What? Oh, he doesn't know there are really no rats. Running is good for him. I like kitties, ok?
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Meet the Atheist Preacher

Just couldn't stand it could you - just had to find out something about the weird atheist preacher guy. Okay. But I warned you - I think. I'll be nice, for those who don't have much time or are just impatient as hell. First is the "condensed version." Then, if you really want to know more, go on to the longer autobiography.

Condensed History of the Atheist Preacher

Born March 23, 1958 in Cedartown, Georgia. Only child of Tom and Bessie Beal (but have half-brothers - see autobiography). Raised as Jehovah's Witness, got GED, maybe a year of Jr. college. Got married to Philis Annette Barfield on April 5, 1978 (again on November 24, 1980). No children (somewhat painful story). Currently have 2 dogs and 14 cats. Began diligent search for truth in and about religion around 1978. Attended many kinds of churches, was last a member of First Assembly of God in Dothan, Alabama (circa 1983-1988). Am legally ordained (Christian) minister. Very painful transition into atheism 1988-89. Have had many jobs from farm hand and janitor to long-haul trucker. Last "technically" employed April, 1988.

The Making of a Gnostic Atheist Evangelist

A (partial) Autobiography
I'll start with a little of my "prehistory" - before I was born. You see, there was this hellashus noise and th.. what? The Big Bang is too far back? Oh, well, I'll bring it on up to my parents.

Paw & Maw

Yeah, in the South, at least where I was, it's paw and maw, not mom and dad or pop and not ma and pa - that's yankee talk. Some folks may say daddy and momma. But for me it was paw and maw.
Paw was born Robert Thomas Beal in 1900. His paw was Joseph Thomas Beal and his maw (I think) was Lucinda. Paw had one brother, Lee, and two sisters, Ula and Tula. Paw went all the way to fourth grade. That would've been about 1910. He learned basic arithmetic and reading and writing, though his handwriting was never very legible.
There is insanity on paw's side of the family. He often told stories of weird incidents involving his mother. Despite his near illiteracy, he was actually a fairly good storyteller - maybe that's where I get the genetic disposition to write and publish. He claimed that once his father was sick and the doctor couldn't understand why. He said he watched his mother doing something at the back of the house. When he went to investigate, he turned over the big flat rock that served as the bottom doorstep and found that his mother had placed a wad of his father's hair there with pins and needles stuck through it. He claimed he took the wad and went into the house and threw it into the fireplace, whereupon his mother let out a bone-chilling scream, leaped over the bed and came for him. He managed to out manuver her and shortly she began screaming that she was burning in hellfire. She left the house running and screaming.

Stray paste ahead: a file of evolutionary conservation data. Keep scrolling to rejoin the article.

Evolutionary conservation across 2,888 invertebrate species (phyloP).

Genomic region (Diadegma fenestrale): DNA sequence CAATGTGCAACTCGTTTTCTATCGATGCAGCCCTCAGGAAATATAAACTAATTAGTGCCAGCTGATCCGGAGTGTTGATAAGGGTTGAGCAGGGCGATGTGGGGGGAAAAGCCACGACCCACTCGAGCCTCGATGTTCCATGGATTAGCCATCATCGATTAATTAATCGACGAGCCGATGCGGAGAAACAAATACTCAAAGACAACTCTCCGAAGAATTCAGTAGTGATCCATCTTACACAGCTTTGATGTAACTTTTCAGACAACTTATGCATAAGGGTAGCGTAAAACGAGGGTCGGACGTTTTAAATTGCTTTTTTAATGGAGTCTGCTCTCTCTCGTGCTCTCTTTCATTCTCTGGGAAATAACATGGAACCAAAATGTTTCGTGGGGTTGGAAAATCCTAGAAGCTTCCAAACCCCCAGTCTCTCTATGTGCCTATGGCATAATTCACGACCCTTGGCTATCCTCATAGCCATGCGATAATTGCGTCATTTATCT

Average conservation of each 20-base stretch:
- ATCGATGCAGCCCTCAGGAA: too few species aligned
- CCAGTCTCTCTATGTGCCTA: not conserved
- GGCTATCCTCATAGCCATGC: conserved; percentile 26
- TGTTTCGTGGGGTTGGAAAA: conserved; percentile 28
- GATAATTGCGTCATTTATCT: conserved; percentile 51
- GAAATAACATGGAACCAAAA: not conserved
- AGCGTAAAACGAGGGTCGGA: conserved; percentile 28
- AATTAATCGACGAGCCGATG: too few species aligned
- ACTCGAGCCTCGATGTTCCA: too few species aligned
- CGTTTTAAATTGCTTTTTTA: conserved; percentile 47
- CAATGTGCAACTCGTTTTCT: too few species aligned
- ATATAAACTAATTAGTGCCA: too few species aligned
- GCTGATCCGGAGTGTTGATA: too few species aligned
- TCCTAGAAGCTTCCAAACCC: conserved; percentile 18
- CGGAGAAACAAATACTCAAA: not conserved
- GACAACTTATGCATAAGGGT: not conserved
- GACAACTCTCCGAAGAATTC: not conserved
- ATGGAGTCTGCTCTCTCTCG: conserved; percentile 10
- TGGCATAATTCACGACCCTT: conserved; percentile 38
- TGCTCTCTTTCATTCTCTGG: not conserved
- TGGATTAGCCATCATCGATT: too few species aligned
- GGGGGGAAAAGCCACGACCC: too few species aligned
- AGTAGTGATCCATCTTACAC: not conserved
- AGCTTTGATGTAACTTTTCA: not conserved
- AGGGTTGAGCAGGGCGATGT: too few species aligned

Obviously he was saying that his mother was a witch and that by throwing the hair into the fire, he essentially stopped the spell she had on his father and reversed it onto her. Of course I know there is no such thing as actual witches and spells, but I also know that the power of suggestion in some people is incredibly strong. He believed in witchcraft. Once, when I was a child, I awoke one morning to find paw walking around the outside of the house, mumbling to himself. That in itself wasn't so unusual but he was doing something that I couldn't see. I sneaked to a window and saw that he was sprinkling a continuous line of salt in a circle about 10 feet or so from the house, and was apparently casting some kind of spell. A few days later I was able to figure out that he was casting a spell against a couple of Jehovah's Witnesses with whom he had had a falling out. Coincidentally, the JWs came to the house once more but they didn't come in. The visit was very brief and I could see they were very uncomfortable. It made an impression on me. I was still a little boy, and it would be many years yet before I became and atheist. It sure looked to me like his spell had worked. Those people never came to our house again after that.
Paw quit school very early and began to work to help support the family. Al the jobs he ever had throughout his life had to do with either farming or logging, both of which required extreme amounts of physical strength and endurance, and paid virtually nothing.
At some point, probably somewhere in his 20s paw became a Jehovah's Witness. Before that he had been a Baptist I think.
I'm not sure when he married his first wife, Ollie, but by the mid- 1930s he had several children. It was almost certainly due to his understanding of JW literature and his weird interpreattion of the Bible that he had the notion that his daughters were as much his property as his wife. That apparently led him to force his oldest daughter into incest. It was this, as I understand it, that got him into prison in Atmore, Alabama.
Paw also told some wild stories about his life in prison. Certain words and phrases stuck in my mind and no doubt will always be there. He talked a lot about the "canning plant" at prison. He told stories of seeing a man cut off another man's head during a knife fight.